Senior Farm and Ranch Broadcaster, Ron Hays, visited with Chief Veterinary Officer of the National Cattlemen’s Beef Association, Dr, Kathy Simmons about an upcoming webinar to provide cattle producers, state animal health officials, veterinarians and other industry stakeholders interested in learning how to identify the Asian longhorned tick and how to better manage its associated diseases and spread.
It is not every day that a commodity group is able to partner up with USDA on a scientific webinar. Simmons says this is a great opportunity to get the government working together with the cattle industry in order to slow down this invasive pest as much as they can.
This tick poses an exceptionally dangerous threat to those in the cattle industry, Simmons said, because it carries harmful diseases such as Theileria orientalis Ikeda genotype, which is a disease that is an infectious bovine anemia similar to Anaplasmosis in its clinical signs.
Oklahoma is on the western border to where the tick is found. It has been identified in Washington and Benton Counties in northwest Arkansas on the Oklahoma-Arkansas border.
“We are excited about his upcoming webinar,” Simmons said. “It is taking place August 23 and 24, a half day each day in the afternoon. USDA APHIS and USDA ARS have partnered with NCBA, and we are going to talk about ticks in general including the cattle fever tick, but we are really going to focus on this new, exotic invasive tick, the Asian Longhorn Tick.”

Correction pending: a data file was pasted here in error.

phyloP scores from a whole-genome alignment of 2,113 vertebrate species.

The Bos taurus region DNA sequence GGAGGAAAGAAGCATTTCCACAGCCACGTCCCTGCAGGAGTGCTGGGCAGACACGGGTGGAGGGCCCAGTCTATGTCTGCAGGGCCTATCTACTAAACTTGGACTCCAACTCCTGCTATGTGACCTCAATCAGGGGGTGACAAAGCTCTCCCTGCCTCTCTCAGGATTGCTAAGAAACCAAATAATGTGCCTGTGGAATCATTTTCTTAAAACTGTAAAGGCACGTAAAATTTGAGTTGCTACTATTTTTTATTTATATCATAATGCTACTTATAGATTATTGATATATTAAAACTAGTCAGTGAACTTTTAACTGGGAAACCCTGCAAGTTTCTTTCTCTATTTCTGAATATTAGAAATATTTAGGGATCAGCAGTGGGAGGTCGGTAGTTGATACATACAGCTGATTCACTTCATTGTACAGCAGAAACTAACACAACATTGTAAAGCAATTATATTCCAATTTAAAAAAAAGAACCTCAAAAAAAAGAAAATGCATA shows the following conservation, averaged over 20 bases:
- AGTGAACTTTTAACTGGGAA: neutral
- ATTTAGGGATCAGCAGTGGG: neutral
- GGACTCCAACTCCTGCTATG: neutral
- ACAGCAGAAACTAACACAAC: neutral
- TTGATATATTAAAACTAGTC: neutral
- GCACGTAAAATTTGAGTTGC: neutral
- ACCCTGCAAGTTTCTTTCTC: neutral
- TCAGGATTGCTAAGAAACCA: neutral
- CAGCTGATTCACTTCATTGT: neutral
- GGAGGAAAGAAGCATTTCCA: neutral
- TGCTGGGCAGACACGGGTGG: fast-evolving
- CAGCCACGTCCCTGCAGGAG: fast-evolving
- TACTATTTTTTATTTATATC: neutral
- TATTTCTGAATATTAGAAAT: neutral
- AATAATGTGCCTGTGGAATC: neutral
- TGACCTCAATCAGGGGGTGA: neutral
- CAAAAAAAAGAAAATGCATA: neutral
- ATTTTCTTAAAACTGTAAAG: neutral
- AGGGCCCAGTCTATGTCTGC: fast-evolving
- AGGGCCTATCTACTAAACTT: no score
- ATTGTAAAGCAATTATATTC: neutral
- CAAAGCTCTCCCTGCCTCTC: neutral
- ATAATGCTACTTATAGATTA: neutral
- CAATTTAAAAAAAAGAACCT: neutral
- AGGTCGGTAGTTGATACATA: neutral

During the webinar, Simmons said tick experts will talk about how to identify these ticks, talk about environmental control, and what producers can do to normalize a response.
“We have got the chief veterinary officer, Dr. Rosemary Sifford, talking about normalizing a response, and then we have a very interesting panel of five state animal health authorities in the states that are currently infected with this tick,” Simmons said. “We are going to talk about what they are doing to manage this tick in their state. I think it should be very informative and I encourage all producers to sign up for it, veterinarians to sign up, and anyone who is interested in these ticks- it is free.”
Simmons said increasing awareness is the only way to help stop the spread of this invasive tick species.
“We want people to be aware of this tick so they can report it and take appropriate actions,” Simmons said.
If the spread continues or worsens, Simmons said it could have implications for cattle movement domestically and possibly even overseas.
“It is one more challenge for us in pests and the diseases that they can carry, and we want to be fully armed with the knowledge to accept the challenge,” Simmons said.
Details and registration for this 2-day webinar symposium for anyone interested in learning more about ticks and the cattle industry here in the U.S. can be found by clicking here.
More information about the Asian longhorned tick can be found by clicking here.
Click the LISTEN BAR below to listen to Ron Hays and Dr. Kathy Simmons talk about the upcoming webinar to educate on the Asian longhorned tick.
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